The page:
In a society where creativity and imagination seem to be undervalued and almost suppressed, Ginger Carlson's book "Child of Wonder" comes as a breath of fresh air and really an essential for the parent or teacher who wants to nurture the natural curiosity of their children. Carlson, an educational consultant, shares her unique way of integrating critical thinking, problem solving, and creativity into children's daily tasks and personal interests.
"Child of Wonder" is designed to help you nurture creative, confident thinkers. Carlson explains the characteristics of creativity and how to encourage them in your home - both with practical ways to set up your environment, as well as providing hundreds of ideas, techniques, recipes, and instructions for creativity building activities. Carlson also shows you how to help your child develop critical thinking and problem solving skills, as well as helps you to determine his/her learning style and unique way of self-expression.
Though the book seems somewhat geared to parents of preschool age children, I found plenty of inspiration and ideas that I can use with my seven- and nine-year-old daughters. For example, I have a lot of craft supplies that I've accumulated from yard sales, stores, recycled objects, etc. but they were all kind of mixed together and piled on top of each other. After reading the chapter "Setting Up and Organizing the Creative Environment," I cleaned out and reorganized our `craft closet.' Since then, my daughters are much more independent and spontaneous about making a painting or doing elaborate craft projects, then they were when I had to locate supplies for them.
I especially loved the chapter "Art Smart" where Ginger talks about "developing creativity through visual arts." I was particularly intrigued by her suggestion of making sculptures from recycled objects so one night when my kids had a friend to sleepover and I thought it would be fun to have them make sculptures the next day. After they were in bed, I gathered toilet paper rolls, egg cartons, strawberry pint baskets, boxes - whatever I could find - and left them on the kitchen table. When I got up the next morning, the girls were already up and working away. Using the supplies I had left out plus others they found on their own, they were crafting elaborate houses for their stuffed animals. I just loved that the idea came from them and not from me, and it really showed me that what Ginger says in her book is true. If you set up an atmosphere conducive to creativity, it will happen naturally.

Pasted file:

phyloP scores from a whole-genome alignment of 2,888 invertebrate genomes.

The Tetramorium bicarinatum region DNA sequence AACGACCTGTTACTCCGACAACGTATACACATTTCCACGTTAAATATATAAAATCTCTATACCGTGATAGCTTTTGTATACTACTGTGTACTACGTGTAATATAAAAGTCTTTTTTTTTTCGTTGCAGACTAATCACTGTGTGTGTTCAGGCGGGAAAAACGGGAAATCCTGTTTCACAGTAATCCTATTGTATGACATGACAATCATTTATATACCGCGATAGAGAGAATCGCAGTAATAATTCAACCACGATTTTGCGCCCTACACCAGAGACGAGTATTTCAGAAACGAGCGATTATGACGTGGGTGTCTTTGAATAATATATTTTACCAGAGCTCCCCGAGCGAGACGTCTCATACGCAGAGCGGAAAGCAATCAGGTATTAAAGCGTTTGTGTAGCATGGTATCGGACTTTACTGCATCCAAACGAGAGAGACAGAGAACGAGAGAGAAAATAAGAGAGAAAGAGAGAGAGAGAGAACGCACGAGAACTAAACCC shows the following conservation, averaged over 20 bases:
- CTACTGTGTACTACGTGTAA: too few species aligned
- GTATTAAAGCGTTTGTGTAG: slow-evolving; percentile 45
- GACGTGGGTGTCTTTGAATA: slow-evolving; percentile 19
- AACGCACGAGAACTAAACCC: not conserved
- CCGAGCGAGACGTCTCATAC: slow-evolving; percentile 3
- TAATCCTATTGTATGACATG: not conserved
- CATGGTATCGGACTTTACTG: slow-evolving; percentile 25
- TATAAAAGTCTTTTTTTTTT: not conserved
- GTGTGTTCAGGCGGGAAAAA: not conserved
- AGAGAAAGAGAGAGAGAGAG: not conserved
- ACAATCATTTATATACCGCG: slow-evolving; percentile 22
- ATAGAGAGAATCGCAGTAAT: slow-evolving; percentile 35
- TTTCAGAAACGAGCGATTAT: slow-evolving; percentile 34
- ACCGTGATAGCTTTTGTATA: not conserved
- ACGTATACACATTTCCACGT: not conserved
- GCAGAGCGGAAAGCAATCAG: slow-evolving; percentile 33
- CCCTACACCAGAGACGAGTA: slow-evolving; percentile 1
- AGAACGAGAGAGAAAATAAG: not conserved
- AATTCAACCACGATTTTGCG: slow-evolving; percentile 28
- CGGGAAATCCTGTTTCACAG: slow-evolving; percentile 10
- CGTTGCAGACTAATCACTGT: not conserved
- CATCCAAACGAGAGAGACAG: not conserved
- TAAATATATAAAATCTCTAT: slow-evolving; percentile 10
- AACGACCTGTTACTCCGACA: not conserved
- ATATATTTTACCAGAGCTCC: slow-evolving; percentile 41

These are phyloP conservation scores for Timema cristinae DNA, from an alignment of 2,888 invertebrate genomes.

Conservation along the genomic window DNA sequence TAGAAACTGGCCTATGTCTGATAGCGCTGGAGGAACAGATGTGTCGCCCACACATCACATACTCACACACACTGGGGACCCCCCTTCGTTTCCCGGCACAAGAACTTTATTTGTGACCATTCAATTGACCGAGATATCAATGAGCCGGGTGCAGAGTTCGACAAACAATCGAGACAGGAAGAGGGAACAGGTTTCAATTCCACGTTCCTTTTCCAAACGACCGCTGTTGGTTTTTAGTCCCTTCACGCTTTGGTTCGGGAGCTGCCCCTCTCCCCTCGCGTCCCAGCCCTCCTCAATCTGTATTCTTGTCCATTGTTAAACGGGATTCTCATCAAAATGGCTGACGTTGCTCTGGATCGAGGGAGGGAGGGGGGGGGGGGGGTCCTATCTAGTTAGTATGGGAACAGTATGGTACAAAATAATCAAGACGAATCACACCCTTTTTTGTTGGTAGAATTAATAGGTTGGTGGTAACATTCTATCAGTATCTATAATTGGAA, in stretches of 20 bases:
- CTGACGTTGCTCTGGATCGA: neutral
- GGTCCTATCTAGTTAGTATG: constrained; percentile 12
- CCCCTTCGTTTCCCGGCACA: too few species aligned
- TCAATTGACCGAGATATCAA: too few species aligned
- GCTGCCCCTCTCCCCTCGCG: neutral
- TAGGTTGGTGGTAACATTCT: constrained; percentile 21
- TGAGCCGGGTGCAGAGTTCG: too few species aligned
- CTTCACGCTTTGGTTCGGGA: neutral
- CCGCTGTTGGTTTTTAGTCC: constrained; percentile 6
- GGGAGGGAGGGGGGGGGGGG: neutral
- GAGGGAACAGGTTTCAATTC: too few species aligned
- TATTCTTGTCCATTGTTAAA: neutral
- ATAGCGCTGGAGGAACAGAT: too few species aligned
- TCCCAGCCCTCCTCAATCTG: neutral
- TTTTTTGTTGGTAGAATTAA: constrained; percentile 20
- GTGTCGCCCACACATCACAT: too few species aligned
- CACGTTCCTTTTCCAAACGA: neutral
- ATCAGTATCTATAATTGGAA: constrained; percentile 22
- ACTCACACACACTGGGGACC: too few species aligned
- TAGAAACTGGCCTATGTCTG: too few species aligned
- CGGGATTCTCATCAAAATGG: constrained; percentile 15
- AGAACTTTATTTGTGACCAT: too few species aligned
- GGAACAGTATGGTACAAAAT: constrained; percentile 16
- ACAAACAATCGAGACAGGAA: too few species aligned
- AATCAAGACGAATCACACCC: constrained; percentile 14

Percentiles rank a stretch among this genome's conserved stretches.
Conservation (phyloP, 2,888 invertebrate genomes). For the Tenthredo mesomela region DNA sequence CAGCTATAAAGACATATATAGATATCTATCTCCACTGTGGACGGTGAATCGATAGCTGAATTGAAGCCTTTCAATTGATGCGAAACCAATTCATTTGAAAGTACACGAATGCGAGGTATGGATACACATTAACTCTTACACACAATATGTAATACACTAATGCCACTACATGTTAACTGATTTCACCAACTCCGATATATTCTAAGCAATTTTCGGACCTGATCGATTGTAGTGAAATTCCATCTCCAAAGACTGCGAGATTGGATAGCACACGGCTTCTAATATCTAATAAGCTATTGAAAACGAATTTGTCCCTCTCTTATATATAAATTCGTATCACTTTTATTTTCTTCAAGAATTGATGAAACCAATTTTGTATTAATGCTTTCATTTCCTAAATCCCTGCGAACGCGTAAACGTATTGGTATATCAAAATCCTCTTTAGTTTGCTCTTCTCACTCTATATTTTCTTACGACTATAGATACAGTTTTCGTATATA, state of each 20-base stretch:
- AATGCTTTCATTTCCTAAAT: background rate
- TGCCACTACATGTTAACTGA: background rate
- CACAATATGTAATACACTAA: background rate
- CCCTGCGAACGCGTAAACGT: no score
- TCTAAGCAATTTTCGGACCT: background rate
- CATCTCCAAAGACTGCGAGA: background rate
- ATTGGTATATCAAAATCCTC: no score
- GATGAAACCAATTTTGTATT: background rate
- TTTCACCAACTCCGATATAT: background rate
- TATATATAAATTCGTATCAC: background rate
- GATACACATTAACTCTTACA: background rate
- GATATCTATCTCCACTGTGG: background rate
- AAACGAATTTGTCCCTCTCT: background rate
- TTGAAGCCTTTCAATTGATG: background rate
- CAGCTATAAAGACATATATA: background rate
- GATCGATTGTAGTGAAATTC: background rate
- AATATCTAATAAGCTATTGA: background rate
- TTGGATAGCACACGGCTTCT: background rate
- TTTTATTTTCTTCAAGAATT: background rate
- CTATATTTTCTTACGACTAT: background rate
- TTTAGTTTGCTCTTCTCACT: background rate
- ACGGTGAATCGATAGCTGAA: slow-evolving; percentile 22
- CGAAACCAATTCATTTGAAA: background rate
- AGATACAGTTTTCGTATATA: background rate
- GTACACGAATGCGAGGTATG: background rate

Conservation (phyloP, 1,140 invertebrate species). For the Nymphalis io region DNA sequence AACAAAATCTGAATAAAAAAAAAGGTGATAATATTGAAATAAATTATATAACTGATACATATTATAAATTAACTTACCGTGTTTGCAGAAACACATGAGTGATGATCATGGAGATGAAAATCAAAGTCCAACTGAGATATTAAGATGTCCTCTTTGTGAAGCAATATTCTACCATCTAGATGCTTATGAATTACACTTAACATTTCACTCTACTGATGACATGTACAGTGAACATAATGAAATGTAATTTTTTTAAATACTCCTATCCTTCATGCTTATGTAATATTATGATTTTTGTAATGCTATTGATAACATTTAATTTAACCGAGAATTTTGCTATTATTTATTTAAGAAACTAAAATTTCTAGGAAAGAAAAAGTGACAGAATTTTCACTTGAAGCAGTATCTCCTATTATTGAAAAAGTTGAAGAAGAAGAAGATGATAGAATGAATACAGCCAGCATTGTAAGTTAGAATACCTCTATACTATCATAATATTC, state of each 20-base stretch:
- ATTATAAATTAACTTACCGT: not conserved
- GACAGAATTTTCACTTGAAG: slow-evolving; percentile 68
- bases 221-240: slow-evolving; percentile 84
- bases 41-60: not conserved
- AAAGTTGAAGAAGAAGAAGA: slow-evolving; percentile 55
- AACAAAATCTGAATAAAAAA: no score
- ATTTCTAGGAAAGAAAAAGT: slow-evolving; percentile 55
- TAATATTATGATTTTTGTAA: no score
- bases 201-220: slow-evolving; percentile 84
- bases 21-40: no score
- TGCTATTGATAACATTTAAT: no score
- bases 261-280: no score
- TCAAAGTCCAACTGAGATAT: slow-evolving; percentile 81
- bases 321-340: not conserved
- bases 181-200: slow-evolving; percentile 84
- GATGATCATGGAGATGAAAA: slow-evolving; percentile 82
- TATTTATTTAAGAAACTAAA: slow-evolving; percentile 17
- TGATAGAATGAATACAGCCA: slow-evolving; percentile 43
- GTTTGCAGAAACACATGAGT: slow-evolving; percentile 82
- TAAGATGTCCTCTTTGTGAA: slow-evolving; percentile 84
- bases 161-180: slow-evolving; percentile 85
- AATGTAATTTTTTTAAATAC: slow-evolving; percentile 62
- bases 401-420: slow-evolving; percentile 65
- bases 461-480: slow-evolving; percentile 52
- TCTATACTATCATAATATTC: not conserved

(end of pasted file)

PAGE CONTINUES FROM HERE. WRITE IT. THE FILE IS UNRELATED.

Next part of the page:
There are so many more ideas in the book that I want to try. In her section on "Creating a Communication System," Carlson explains a "Letter Notebook" as an on-going activity which will help the child develop writing and spelling skills, as well as place to practice creative expression. When the child writes a letter (using words, scribbles, or pictures), the adult responds on the next page within a few days. She encourages the adult to add picture, stickers, or other treasures (and why shouldn't we nurture our creativity as well!). A similar idea that I also love is setting up mailboxes in the house where your child can receive and send mail from/to other family members.
Homeschoolers and teachers will especially appreciate Carlson's creative ideas to make math, science, storytelling, writing, and music fun and interesting - which of course can be used to reinforce concepts no matter what kind of schooling you do. The "Ways of Play" portion is also full of ideas for games and toys that build creativity, as well as ideas for cooking and messy fun.
I felt so inspired after reading this book - and not just for my kids. My husband and I are talking about some art projects that we want to do too. I highly recommend this book - it will nurture creativity not just in your children - but in the whole family.
Review as seen on [...] by Cathe Olson